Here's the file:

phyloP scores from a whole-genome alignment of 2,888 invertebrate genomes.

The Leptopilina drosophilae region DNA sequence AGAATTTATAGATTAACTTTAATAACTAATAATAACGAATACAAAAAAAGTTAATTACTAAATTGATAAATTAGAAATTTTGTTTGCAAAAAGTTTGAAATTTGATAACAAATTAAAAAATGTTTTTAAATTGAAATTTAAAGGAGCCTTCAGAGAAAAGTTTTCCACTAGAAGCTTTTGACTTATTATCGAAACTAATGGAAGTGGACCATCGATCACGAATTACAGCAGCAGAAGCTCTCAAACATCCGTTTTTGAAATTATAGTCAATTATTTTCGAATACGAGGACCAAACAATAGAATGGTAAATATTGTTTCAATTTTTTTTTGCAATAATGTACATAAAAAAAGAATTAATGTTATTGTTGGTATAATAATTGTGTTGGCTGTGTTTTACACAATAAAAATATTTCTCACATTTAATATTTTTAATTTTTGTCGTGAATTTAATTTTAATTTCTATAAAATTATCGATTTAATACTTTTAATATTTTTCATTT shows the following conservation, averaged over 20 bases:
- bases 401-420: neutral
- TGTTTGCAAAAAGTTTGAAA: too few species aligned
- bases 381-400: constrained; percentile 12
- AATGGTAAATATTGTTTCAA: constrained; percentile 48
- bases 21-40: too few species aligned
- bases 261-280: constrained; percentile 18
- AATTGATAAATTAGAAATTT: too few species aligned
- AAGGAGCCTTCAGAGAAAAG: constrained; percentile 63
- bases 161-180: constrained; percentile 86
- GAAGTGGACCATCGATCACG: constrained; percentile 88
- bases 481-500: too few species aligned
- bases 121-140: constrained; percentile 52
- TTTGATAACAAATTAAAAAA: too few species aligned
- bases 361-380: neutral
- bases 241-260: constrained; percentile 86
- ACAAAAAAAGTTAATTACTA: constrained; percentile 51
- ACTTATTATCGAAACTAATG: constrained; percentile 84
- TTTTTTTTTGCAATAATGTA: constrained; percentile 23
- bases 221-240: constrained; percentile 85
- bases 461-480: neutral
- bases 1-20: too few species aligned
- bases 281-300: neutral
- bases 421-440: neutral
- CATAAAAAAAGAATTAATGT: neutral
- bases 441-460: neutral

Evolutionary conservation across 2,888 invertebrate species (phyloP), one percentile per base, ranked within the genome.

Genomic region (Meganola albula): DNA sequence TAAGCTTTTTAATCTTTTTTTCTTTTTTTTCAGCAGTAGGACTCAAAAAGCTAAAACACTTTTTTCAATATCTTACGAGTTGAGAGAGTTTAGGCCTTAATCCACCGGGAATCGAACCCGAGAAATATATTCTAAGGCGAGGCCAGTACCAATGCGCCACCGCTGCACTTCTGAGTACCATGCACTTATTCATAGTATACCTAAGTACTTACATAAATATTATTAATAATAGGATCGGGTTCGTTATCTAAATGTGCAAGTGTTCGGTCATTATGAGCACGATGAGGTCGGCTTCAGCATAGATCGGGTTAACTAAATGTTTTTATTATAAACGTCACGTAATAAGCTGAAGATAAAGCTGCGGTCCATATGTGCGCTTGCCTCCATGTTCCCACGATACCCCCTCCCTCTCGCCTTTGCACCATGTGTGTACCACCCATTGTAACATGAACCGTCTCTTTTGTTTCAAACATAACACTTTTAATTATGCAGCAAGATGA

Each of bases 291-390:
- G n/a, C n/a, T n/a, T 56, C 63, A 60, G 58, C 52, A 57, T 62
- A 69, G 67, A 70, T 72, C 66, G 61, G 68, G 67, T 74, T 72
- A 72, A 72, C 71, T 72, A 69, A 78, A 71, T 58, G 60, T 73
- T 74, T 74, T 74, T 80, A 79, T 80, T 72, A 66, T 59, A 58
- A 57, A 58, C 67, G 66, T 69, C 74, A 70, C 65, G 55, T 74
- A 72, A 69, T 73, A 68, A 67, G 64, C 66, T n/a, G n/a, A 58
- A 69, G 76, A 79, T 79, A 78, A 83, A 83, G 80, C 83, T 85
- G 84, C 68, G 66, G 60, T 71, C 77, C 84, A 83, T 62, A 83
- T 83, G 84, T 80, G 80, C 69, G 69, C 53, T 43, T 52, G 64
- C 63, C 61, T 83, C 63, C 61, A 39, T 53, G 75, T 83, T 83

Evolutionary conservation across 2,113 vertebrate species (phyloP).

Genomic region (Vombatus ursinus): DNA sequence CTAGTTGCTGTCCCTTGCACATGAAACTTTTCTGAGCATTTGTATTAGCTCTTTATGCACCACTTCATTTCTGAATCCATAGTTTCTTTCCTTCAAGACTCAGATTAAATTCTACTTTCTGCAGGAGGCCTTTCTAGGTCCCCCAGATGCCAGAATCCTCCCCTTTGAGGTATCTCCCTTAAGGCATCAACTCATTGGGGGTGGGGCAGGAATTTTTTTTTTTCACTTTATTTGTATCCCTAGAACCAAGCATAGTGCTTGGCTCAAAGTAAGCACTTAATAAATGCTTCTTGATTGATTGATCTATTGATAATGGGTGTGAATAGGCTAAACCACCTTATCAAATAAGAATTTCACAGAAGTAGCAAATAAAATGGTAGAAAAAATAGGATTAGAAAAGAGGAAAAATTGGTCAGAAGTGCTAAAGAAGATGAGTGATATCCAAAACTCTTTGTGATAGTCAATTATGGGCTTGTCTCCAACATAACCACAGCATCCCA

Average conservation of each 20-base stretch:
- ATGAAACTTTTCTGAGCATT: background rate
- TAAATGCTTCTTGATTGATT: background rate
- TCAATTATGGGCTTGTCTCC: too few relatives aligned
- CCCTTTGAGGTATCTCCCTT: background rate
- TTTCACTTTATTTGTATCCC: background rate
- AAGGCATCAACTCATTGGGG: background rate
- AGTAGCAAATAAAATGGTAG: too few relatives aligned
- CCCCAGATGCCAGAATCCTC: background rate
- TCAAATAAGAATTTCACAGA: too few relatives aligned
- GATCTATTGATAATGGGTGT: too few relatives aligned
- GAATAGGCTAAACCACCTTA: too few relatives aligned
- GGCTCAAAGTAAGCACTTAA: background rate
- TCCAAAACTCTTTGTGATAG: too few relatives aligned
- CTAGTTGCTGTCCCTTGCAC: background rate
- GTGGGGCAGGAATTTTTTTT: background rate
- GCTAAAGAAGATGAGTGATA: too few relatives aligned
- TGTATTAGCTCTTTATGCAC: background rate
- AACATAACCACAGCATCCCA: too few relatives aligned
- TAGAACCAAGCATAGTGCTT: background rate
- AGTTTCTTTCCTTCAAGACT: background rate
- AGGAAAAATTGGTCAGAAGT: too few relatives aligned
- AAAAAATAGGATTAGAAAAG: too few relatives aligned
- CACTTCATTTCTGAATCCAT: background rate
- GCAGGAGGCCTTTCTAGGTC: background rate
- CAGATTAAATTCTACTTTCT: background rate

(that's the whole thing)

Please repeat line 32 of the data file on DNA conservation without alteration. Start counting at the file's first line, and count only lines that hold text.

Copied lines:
- A 69, G 67, A 70, T 72, C 66, G 61, G 68, G 67, T 74, T 72